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Biro Amador Torres lost three fingers when his hand was caught in a meat grinder which he was operating while employed by Tropical Sun Supermarket. Manufactured by Biro Mfg., it was sold by Siegmeister Sales & Service who serviced it after installation. Tropical altered the machine by sawing off the bowl guards. There are three possible causes of action: against Biro and Siegmeister for sale of a defective product; against Siegmeister for negligent servicing of the machine; and for intentional injury by the employer - Tropical Sun. Whether one uses the consumer expectation test fathered by the Second Restatement § 402A, the risk utility tests of design defect which developed from that (e.g. the Wade factors embraced in New Jersey, New York and elsewhere; or the Barker “excessive preventable danger” factors), or the reasonable alternative design test embraced by the product liability Restatement the meat grinder as sold was not defective in design. It had an interlocked guard system, and there is no evidence of a safer alternative design (a saw stop type mechanism would not work because it sense flesh and this machine is designed to grind flesh!). The employer apparently sawed off the guards and somehow defeated the interlocked guard mechanism. This intentional act made a safe machine dangerous. Altering a safe machine to make it dangerous is generally fatal to a plaintiff’s product liability claim against the sellers. Jones v. Ryobi. Liriano v. Hobart recognizes that a failure to warn claim can survive an unsafe alteration by an employer, but here warning is of little help. It is obvious that the grinder would do to your hand what it is doing to the beef you are grinding. Siegmeister sold the machine and serviced it. It thereby undertook to keep the machine in safe operating condition. Their salesman claims that he never serviced it with guards not in place. There is some ambiguity there - and it is the testimony of several employees that the guard had long been absent. That fact dispute will go to the jury. If the jury believes the workers, Torres’s claim is quite strong. Siegmeister was contractually committed to proper maintenance - which surely includes attention to the guards. If the machine were unsafe they should have tagged it as unsafe or even locked it out. Their distribution agreement with Biro included an obligation to report absent guards to Biro which said it would report the unsafe condition to OSHA. Ajury could find that any of those measures would probably have prevented this accident. Tropical Sun intentionally made a safe machine unsafe. Tropical put its workers at great risk contrary to its common law duty to provide a safe place to work. The jury might conclude that this conduct created a substantial certainty of injury, which the Crippen v. Central Jersey case says is sufficient to avoid the workers compensation bar which makes comp workers’ exclusive remedy against the employer - except for intentional harms. If the jury believes the Siegmeister tech that would lead to a no-cause for Siegmeister but sink Tropical! If the jury concludes that Tropical hid the guard removal from Siegmeister that would support a finding that Tropical’s conduct was so aggravated as to constitute an intentional injury, freeing Torres from the limited 1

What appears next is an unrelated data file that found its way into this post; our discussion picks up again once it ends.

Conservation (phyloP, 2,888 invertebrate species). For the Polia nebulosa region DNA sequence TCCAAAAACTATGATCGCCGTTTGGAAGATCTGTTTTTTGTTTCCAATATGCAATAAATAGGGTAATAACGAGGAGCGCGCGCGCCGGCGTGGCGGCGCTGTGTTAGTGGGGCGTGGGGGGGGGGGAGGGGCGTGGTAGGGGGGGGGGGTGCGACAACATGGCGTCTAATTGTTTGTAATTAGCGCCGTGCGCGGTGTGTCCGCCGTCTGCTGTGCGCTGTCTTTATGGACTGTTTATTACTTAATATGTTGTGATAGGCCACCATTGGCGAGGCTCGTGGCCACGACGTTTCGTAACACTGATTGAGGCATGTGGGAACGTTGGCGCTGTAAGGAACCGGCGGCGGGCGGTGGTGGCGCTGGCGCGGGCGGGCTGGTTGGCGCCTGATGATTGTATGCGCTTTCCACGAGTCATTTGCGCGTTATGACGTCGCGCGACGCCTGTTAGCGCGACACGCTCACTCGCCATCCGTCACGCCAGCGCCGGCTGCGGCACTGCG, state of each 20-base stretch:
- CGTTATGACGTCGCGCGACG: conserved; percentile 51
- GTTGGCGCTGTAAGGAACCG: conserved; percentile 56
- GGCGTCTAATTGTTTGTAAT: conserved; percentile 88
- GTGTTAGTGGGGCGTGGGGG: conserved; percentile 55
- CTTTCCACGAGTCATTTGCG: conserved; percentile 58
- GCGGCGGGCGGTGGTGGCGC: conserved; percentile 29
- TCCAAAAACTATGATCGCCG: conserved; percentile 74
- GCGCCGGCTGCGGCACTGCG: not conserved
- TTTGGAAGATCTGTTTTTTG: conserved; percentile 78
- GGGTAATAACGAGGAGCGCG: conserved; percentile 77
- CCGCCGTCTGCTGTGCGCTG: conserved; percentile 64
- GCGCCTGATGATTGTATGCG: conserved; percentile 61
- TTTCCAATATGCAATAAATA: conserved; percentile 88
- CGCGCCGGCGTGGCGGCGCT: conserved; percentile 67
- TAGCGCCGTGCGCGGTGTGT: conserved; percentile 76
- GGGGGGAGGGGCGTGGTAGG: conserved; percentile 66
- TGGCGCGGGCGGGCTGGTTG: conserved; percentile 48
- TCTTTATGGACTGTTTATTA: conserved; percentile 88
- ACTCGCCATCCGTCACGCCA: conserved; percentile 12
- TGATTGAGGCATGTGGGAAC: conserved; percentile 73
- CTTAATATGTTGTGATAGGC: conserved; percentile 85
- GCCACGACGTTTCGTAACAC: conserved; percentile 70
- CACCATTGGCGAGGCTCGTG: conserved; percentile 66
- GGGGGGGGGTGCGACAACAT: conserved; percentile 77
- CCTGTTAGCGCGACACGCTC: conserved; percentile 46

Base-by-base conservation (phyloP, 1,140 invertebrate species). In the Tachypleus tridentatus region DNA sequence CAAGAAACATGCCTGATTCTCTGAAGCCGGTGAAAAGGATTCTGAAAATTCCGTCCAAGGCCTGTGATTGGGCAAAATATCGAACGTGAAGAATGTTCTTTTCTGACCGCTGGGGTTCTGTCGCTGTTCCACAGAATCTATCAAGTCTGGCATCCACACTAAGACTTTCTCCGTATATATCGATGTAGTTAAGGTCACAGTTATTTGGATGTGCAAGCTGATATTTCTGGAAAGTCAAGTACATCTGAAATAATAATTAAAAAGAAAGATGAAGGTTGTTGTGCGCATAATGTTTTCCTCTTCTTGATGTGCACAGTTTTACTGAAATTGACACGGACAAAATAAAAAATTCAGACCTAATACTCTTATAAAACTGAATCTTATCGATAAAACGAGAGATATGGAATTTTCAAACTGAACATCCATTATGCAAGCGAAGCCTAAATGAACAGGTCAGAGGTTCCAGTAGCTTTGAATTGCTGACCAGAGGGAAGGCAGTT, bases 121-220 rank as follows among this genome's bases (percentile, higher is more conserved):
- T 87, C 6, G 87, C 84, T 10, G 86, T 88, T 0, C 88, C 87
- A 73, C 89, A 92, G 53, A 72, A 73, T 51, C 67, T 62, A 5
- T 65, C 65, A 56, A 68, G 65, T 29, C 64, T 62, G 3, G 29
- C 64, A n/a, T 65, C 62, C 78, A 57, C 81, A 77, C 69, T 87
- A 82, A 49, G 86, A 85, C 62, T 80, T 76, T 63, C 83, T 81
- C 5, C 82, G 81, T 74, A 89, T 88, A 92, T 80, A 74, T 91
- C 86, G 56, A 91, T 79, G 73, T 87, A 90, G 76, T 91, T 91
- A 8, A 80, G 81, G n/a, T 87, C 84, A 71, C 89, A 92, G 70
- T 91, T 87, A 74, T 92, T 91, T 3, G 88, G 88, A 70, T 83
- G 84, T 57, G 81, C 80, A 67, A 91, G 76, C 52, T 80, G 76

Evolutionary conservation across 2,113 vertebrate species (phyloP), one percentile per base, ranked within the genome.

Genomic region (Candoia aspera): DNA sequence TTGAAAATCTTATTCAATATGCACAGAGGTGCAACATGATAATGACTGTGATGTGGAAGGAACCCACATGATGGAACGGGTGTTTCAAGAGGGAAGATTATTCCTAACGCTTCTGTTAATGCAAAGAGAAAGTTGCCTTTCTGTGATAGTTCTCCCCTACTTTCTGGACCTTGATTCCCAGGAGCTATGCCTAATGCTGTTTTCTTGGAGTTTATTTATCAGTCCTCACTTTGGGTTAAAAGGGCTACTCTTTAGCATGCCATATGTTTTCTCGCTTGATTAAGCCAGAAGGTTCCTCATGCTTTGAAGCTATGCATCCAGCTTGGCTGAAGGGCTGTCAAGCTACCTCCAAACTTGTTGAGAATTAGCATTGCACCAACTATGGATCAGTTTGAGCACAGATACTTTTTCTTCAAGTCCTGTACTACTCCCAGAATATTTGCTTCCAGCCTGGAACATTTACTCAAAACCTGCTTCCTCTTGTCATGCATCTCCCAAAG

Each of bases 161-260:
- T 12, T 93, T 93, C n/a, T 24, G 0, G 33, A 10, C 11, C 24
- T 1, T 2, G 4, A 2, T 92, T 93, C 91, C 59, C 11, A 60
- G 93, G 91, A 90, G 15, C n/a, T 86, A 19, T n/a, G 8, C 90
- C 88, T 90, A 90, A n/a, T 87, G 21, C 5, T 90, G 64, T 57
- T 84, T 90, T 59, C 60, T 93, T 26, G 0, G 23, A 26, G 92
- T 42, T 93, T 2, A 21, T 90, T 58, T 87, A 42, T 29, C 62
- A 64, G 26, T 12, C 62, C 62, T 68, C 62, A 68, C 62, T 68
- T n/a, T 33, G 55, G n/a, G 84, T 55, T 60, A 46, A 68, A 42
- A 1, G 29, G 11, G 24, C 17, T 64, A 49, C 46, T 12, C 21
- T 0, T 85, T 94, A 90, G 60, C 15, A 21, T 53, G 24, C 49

remedy of workers compensation. In sum we should abandon the product defect claims and press the claims for negligent servicing by Siegmeister and intentional injury against Tropical Sun. It’s a tricky posture but it is possible that Siegmeister could become our ally against Tropical. I hope the supermarket has enough liability insurance because this is a nasty, disabling and permanent injury. The sort of negligence that Torres may be charged with (standing on a crate) is the routine sort of thing that a machine designer (and an employer) must anticipate and guard against. I don’t see any significant finding of negligence by Torres. It is barred in New Jersey because he was at his assigned task. But even where that defense is not barred, the fact that he was going about his job taking a rather routine shortcut is unlikely to be held against him by a jury. Damages The medical bills will probably be stipulated. They have been covered by workers comp. If the jury holds against Siegmeister Tropical gets paid back its comp lien for medical, temporary, and permanent partial disability benefits. If it holds against Tropical they will get credit for all they have paid, but will be liable for any wage loss beyond that covered by comp (which usually pays 70% of wage loss). The other element of economic loss is the reduction of earning capacity in the future due to the injury. He has lost three fingers and a good deal of hand strength. A vocational expert could show the kinds of jobs for which he could be retrained. An economist could estimate Torres losses in the future due to inability to do the heavy lifting that he has done to date. The biggest element that Siegmeister and Tropical face is probably pain, suffering, and disfigurement for the amputation injury, surgery, recovery and rehabilitation, and the embarrassment of going through life with such a dramatic and disfiguring loss of three fingers. Q. 2 Ryals v. U.S. Steel This is a wrongful death and survival action by the family and estate of David Ryals who suffered fatal injuries when he touched a wire at a power substation owned by U.S. Steel. The Ryals brothers went quail hunting on the property of U.S. Steel. The largest steel manufacturer in the United States, its Muscoda Mines apparently used a great deal of electrical power. Their substation however was neglected - as was the fence which permitted access to their land. The substation gave every appearance of having been abandoned. We have all seen power substations. They are typically well guarded, with fences, barbed wire, and warnings of the deadly danger they present. Not so here. The station was in shocking disarray. The brothers, after failing to flush out any quail from the brush, got curious about the substation. There were copper pipes lying about. That sort of thing is pretty handy for a guy who does home improvement projects. It’s the sort of thing one might stack in the basement for when you finally 2